Including both types, San Francisco Mint struck 3,677,175 half dollars in 1979. While much less than the other two mints, the fact that these coins are meant to be stored and kept in perfect condition keeps their value modest.
These half dollars feature the “S” mint mark at the top of the date inscription. Interestingly, the mint marks that appear on the pieces do not always look the same, which has led to the two different types we referred to earlier.
In mid-1979, the obverse hubs for the Kennedy Half Dollars were replaced by the mint, leading to the coins having a change of appearance halfway through their production.
The first type is the 1979 S Kennedy Half Dollar Filled S which has a smaller mint mark than what is on Type 2. Additionally, its mint mark is also partially filled. This happened because the punch used to put these mint marks on the hub was overused and worn. As a result, the mint marks appeared more like blobs than an “S.”
The second type is the 1979 S Kennedy Half Dollar Clear S which has a more detailed “S” mint mark. This piece features a slim, clean-cut “S” mint mark because the newer hub has a clearer mint mark.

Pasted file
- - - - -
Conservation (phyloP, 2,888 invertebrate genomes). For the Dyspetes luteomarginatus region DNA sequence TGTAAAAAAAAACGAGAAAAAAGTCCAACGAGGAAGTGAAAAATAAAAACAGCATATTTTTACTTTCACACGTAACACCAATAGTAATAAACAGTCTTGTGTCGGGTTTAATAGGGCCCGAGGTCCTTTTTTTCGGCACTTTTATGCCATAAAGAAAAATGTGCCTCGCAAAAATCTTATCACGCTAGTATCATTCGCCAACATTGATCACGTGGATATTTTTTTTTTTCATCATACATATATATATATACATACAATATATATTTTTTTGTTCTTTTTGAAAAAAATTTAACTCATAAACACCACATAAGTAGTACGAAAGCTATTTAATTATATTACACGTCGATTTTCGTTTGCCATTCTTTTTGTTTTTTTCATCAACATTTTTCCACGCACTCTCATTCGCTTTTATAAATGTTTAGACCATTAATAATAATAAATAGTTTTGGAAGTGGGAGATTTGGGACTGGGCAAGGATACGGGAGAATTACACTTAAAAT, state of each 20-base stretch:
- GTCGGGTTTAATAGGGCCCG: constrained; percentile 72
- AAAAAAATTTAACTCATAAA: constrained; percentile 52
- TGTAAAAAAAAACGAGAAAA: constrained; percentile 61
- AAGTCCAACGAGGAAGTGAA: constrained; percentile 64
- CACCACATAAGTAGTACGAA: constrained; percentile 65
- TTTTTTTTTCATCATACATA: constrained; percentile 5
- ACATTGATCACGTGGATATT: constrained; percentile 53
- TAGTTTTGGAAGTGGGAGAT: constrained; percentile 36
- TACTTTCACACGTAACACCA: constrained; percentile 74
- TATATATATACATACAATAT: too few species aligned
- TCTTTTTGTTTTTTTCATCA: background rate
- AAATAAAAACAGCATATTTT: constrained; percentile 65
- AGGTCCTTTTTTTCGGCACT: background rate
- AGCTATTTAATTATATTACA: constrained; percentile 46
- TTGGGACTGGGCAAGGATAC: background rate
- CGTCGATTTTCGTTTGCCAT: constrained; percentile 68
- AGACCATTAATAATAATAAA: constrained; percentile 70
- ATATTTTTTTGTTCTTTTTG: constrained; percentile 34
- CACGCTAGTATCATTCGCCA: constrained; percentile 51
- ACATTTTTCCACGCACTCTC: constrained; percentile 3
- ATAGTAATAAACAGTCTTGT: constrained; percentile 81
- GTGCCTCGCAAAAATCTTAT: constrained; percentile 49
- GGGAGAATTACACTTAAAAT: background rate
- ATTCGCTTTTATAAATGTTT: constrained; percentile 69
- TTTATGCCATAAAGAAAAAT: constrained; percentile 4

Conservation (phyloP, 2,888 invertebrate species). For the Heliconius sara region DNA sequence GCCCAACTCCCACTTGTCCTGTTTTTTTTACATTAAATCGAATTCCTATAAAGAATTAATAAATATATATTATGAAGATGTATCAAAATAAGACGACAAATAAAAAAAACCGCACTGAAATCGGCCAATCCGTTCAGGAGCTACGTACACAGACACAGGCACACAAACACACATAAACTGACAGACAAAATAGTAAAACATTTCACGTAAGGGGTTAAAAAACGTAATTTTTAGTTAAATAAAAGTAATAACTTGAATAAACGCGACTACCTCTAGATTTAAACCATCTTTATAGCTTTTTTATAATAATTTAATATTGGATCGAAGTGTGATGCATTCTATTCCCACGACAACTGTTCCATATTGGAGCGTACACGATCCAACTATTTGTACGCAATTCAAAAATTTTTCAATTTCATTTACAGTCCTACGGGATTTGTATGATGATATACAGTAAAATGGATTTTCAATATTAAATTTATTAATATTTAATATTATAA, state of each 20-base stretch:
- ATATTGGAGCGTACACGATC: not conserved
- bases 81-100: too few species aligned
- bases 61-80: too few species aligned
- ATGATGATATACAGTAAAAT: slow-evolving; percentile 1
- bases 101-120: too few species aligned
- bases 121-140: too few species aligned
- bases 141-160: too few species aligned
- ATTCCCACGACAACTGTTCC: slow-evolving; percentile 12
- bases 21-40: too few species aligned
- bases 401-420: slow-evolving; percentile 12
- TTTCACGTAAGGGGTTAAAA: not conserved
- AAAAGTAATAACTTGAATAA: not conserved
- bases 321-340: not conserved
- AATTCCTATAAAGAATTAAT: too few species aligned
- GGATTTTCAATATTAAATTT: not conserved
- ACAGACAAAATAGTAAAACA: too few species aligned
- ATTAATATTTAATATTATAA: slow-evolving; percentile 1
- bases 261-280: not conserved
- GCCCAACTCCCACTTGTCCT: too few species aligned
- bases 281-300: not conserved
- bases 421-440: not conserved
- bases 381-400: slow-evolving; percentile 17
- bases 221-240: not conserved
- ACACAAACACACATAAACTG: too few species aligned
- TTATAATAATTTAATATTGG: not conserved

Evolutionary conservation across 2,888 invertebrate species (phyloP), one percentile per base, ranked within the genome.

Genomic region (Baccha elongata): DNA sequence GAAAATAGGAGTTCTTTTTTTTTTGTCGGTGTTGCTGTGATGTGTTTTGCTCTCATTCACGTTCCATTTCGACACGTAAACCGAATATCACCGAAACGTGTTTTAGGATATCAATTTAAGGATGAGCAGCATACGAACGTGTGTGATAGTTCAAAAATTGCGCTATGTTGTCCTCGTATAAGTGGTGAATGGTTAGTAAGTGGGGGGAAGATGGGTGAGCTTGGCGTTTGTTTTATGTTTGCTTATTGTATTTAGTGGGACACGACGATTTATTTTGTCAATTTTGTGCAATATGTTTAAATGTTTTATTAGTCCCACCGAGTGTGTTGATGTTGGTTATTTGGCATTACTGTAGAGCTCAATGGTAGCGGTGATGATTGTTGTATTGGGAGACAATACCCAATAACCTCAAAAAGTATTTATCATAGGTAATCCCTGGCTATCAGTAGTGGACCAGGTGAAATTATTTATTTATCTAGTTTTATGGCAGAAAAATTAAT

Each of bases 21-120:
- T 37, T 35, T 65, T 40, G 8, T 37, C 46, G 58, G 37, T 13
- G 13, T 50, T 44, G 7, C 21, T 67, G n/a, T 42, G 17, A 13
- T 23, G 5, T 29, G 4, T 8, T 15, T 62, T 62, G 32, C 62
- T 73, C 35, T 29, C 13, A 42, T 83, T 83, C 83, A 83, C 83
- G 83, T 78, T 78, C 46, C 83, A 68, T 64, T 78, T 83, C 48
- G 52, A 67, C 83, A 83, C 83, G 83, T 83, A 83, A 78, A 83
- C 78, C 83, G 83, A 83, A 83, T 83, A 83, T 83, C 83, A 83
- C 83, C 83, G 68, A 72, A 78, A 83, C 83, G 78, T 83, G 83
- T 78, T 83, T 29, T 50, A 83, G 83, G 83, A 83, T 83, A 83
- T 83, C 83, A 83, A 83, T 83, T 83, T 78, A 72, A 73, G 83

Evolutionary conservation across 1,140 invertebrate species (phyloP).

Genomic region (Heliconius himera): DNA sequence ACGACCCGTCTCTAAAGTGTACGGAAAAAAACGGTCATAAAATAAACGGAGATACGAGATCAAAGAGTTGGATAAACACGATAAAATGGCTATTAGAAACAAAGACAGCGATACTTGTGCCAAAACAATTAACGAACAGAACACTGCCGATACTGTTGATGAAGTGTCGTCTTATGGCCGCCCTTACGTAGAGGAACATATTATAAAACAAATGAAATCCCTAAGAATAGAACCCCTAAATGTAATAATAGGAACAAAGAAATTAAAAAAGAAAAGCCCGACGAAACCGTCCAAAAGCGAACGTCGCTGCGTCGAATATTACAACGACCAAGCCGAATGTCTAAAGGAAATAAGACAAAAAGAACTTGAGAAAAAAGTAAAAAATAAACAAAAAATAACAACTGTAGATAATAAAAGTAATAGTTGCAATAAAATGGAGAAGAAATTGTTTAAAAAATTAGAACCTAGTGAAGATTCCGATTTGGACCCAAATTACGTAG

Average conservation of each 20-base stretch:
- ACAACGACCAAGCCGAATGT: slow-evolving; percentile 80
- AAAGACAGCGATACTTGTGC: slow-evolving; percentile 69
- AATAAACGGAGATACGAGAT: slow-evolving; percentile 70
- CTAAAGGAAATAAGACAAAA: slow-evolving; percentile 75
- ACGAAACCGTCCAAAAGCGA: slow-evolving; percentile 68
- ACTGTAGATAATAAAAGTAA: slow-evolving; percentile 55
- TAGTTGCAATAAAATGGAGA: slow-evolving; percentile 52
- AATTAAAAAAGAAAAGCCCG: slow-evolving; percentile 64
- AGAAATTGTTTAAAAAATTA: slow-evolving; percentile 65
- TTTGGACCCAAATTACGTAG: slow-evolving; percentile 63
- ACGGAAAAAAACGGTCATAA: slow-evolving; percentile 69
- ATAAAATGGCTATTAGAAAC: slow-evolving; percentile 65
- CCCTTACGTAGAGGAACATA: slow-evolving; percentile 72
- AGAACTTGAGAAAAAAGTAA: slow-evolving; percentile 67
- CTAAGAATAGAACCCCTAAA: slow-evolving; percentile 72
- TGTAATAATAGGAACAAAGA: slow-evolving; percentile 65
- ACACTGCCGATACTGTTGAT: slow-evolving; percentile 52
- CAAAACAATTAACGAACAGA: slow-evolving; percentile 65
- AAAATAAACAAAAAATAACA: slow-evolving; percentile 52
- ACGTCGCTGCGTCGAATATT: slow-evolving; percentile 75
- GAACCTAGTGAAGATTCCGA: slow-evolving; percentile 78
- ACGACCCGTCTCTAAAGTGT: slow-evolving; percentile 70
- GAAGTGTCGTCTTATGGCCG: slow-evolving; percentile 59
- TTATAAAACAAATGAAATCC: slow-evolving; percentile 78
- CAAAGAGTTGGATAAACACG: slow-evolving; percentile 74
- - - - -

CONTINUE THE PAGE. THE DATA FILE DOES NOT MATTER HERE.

The Type 1 coins are typically affordable and usually range from $3 to $35 depending on their condition and preservation level. However, at the highest grading levels, prices can get much higher, and a perfect example of a Type 1 coin can often sell for around $600.
On auction records, the Kennedy Half Dollar Type 1 with a PR70 grade was sold for $1,208 in 2003. There is a more expensive piece Type 2 coin, which was valued at $3,738 at an auction in 2007. It is the Kennedy Half Dollar Type 2 in PR70 with a deep cameo contrast.
It’s that deep cameo contrast that enhanced its value, which probably means it was one of the first coins struck on the new hub. This gives it even more exceptional details than coins that were struck later in production.
Even though Type 2 has an auction record, the average price for a PR70 Type 2 is lower than Type 1 at around $150. This is most likely due to there being many more perfect Type 2 coins being available and therefore, they aren’t as rare.
1979 Half Dollar Grading
Coins from all years are evaluated using a grading system that ranges from 1 to 70, with 1 being the lowest quality and 70 the highest. That means the 1979 Half Dollars need to be in excellent condition to hold any significant value.
The grading system is typically denoted by two letters, either MS for mint state or PR for proof coins, followed by a numeric grade. MS coins are originally intended for circulation, making it uncommon to find them in perfect condition.
1979 Half Dollar Errors